IT executives say the road to digital government is flecked with potholes

IT executives say the road to digital government is flecked with potholes

By Wilson P. Dizard III

GCN Staff

ASHEVILLE, N.C.'Amid general euphoria about the prospects for digital government, state and local officials at the National Association of State Information Resource Executives' midyear conference identified serious problems that confront governments seeking to shift their services into electronic overdrive.

The trend toward digital government is exposing the need to re-engineer state government processes designed for paper and pencil and to revamp state agency systems that don't interact. If chief information officers do not overhaul procedures, digital government initiatives will be little more than a patina of technology masking hidebound working methods, conference speakers said.

State and local CIOs face the task of gathering political power to impose standards and practices on state agency officials who jealously guard their own prerogatives, conference speakers said.



Meanwhile, CIOs are wrestling with public concerns about information security and privacy and the conundrum of maintaining public services in more traditional forms to citizens who don't have access to or familiarity with computers.

'Yesterday's model, in which the citizen presented himself to a government agency and the agency stood between the individual and the information, is obsolete,' said Steve E. Kolodney, director of Washington's Information Services Department.

Down to business

'We need a new model of government. It's a matter of public expectations,' Kolodney said. 'If people can conduct electronic commerce [with the private sector] from their home or their car, they are going to insist on dealing with their government in the same way.'

Carolyn Purcell, executive director of Texas' Information Resources Department, cited research from Harvard University's John F. Kennedy School of Government that found 'entrenched government cultures' are a major challenge facing CIOs. In its report, Eight Imperatives for Leaders in a Networked World, the school warned governments against creating 'a veneer [of digital government] in front and a scrambled mess behind,' Purcell said. The report is available online at www.ksg.harvard.edu/stratcom/hpg/eightimp.pdf.

Purcell also cited the problems of coping with the public's security and privacy concerns and assembling executive and legislative support for digital government initiatives.

Governments organized themselves many years ago into a series of vertical groups, she said. 'I think we need to take a step back and look at that. I think it will lead to a lot of services provided by government being organized functionally.'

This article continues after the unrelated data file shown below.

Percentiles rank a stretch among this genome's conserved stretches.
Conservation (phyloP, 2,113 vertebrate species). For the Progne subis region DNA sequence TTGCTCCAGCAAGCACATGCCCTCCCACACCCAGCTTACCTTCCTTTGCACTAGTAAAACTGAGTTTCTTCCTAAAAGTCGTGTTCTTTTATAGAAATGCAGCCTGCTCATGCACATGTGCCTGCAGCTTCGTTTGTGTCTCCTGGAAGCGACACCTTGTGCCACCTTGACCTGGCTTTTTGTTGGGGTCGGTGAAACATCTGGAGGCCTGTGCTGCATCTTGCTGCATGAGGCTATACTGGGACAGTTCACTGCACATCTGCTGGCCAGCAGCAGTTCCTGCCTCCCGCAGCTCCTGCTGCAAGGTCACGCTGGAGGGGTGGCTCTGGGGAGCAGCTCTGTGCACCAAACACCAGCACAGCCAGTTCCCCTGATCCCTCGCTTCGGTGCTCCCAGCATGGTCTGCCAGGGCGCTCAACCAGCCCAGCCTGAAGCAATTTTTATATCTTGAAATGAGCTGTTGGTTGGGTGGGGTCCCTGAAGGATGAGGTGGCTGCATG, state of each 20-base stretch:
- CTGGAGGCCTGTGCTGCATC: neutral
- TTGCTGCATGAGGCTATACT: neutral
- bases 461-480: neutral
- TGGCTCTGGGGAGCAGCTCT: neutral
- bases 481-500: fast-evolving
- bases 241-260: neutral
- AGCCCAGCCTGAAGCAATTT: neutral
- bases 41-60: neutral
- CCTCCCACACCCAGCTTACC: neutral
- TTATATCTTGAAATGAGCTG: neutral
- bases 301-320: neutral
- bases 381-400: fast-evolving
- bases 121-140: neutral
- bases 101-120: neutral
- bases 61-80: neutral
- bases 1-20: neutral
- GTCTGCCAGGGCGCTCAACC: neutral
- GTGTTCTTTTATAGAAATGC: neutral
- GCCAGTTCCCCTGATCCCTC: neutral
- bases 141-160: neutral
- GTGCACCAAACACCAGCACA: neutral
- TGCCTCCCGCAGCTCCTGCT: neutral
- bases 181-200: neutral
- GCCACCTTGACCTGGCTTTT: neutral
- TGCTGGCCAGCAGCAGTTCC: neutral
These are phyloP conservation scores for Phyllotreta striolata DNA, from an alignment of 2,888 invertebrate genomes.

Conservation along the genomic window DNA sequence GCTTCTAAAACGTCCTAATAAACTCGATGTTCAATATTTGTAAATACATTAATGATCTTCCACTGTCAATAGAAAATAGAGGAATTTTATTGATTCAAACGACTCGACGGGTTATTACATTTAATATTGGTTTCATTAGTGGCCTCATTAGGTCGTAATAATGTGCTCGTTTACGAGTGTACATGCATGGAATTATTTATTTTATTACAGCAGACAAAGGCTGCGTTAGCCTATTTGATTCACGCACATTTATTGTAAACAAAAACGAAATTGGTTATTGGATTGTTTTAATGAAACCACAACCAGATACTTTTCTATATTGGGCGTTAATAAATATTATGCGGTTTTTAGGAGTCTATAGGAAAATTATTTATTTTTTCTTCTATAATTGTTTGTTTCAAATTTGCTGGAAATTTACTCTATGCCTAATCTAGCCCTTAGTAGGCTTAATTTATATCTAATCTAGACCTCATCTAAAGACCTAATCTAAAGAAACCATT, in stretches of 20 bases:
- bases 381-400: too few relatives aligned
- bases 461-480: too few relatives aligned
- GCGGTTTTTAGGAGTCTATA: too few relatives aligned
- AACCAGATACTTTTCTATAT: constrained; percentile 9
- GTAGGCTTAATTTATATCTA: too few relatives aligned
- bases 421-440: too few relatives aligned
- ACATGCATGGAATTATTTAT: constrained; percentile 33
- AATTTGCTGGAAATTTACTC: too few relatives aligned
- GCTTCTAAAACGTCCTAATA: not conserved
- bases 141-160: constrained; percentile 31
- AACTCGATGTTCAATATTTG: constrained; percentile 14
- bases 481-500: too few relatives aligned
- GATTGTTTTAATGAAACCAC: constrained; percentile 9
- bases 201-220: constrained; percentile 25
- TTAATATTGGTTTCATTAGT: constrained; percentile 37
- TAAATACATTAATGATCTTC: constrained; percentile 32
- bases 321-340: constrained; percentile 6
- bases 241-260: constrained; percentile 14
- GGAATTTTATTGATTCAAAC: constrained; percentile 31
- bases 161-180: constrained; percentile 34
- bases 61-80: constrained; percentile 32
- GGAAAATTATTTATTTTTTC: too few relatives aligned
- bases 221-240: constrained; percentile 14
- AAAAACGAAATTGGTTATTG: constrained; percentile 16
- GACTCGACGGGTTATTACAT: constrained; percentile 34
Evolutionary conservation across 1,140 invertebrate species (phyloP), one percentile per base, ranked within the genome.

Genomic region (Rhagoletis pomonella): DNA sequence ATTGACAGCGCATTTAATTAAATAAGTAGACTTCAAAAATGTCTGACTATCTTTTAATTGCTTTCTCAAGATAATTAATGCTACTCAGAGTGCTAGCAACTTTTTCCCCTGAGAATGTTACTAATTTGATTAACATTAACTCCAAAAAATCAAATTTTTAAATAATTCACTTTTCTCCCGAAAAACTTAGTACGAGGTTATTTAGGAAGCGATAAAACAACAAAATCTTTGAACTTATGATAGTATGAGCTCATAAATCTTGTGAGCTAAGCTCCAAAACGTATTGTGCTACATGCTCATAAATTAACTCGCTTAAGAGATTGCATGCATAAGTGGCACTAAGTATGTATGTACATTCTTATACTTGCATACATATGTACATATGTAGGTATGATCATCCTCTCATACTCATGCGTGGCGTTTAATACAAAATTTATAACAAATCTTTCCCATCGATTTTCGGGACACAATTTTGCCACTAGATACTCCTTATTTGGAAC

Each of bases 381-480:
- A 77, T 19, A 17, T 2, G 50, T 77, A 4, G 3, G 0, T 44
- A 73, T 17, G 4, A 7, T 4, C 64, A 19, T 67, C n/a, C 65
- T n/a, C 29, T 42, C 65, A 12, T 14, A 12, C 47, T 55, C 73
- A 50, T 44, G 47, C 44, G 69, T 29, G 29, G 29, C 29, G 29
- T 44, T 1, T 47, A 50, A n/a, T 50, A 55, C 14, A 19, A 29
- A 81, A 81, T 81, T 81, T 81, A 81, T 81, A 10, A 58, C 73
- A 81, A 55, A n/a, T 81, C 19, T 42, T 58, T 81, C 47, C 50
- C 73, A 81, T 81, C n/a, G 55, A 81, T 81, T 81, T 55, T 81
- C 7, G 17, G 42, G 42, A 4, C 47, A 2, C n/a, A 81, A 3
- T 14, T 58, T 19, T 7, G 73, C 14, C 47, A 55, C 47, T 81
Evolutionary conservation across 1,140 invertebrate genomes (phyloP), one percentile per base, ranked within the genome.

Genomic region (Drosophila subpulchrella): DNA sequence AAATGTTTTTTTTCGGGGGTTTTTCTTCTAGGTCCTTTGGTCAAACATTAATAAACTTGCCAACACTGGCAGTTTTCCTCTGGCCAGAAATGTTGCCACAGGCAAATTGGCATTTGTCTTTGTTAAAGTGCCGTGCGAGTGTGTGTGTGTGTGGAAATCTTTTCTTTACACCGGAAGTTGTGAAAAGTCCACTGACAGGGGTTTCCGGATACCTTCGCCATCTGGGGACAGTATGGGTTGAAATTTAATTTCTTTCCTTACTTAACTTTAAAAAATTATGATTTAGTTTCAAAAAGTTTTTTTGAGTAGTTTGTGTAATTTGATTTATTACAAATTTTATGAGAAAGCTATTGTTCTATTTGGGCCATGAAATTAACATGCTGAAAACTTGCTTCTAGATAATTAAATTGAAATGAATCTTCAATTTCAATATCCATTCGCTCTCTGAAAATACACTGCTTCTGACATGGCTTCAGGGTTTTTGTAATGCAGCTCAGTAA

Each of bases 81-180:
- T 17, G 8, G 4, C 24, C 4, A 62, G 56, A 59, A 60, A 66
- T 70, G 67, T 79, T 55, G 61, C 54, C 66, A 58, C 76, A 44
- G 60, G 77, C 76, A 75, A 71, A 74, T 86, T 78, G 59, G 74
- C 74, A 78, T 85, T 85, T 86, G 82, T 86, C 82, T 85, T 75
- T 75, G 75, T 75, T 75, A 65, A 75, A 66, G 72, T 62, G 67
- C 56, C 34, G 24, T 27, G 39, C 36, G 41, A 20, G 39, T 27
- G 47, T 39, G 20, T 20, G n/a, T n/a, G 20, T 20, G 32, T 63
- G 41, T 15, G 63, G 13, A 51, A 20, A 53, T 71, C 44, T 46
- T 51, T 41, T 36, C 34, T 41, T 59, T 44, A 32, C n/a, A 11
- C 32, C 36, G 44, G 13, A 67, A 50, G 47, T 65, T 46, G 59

Mike Hale, CIO of Georgia's Information Technology Policy Council, cited the 'extraordinarily difficult political environment' that challenges technology officials. 'The only way you're going to be successful is to have the backing of the governor,' he said of state CIOs.

Thomas M. Bostick, executive director of the Georgia Net Authority, the state's quasi-independent Web agency, said, 'I see a lot of people get very up on the idea that we have to build a portal. But they put it up, and there is nothing behind it. It's all smoke and mirrors.'

Keep your head

Charles F. Gerhards, Pennsylvania's deputy secretary for IT, told the audience of about 350 attendees that 'this is broader than just e-government. What this is about is transforming government. We are all in an e-frenzy now, but reorganizing procedures is where we will put most of our time.'

When state governments follow old routines while implementing digital government, the results can be disappointing, said Chris Ramsey, vice president of marketing development for the National Information Consortium.

'I see a lot of political stuff on the front page' of state Web sites, Ramsey said. 'If you don't know what department to go to, it can be very hard to find what you need.'

The digital divide concerned several conference speakers, including technology enthusiast Steve Goldsmith, former mayor of Indianapolis. Observing that Internet technology is spreading 11/2 times faster than PC technology did, he said, 'It's increasingly looking as if people who are offline will never be online.'

But state legislators' awareness of digital divide matters is lagging, said North Carolina Sen. Daniel Clodfelter. 'Many of my colleagues are at the very earliest stages of understanding what we are telling them when we discuss the digital divide,' he said.

Karl Cureton, founder of the National Minority Technology Council, said digital divide concerns require that state officials 'look at all our citizens when discussing high technology.' He added: 'When I look at the dot-coms, they are not representative of this country. In Virginia we are 23 percent minority. The new dot-coms are not minority in the same proportion.'

Sing out

NASIRE president and South Dakota CIO W. Otto Doll emphasized that the nonprofit group planned to launch projects to respond to the growth of digital government. 'We have to establish a national voice,' Doll said, emphasizing that NASIRE plans to create a national brand so it will be recognized as the nexus for information about state and local electronic government. 'NASIRE has to be able to communicate what it's about,' Doll said.

He added, 'This will also include enhancing service delivery through information sharing across state lines.'

NASIRE will focus on digital government, IT architecture integration, the digital divide and technology to assist the handicapped, Doll said.

'We're moving NASIRE forward on the issues, and communicating that these solutions are within the span of the CIOs,' he said.

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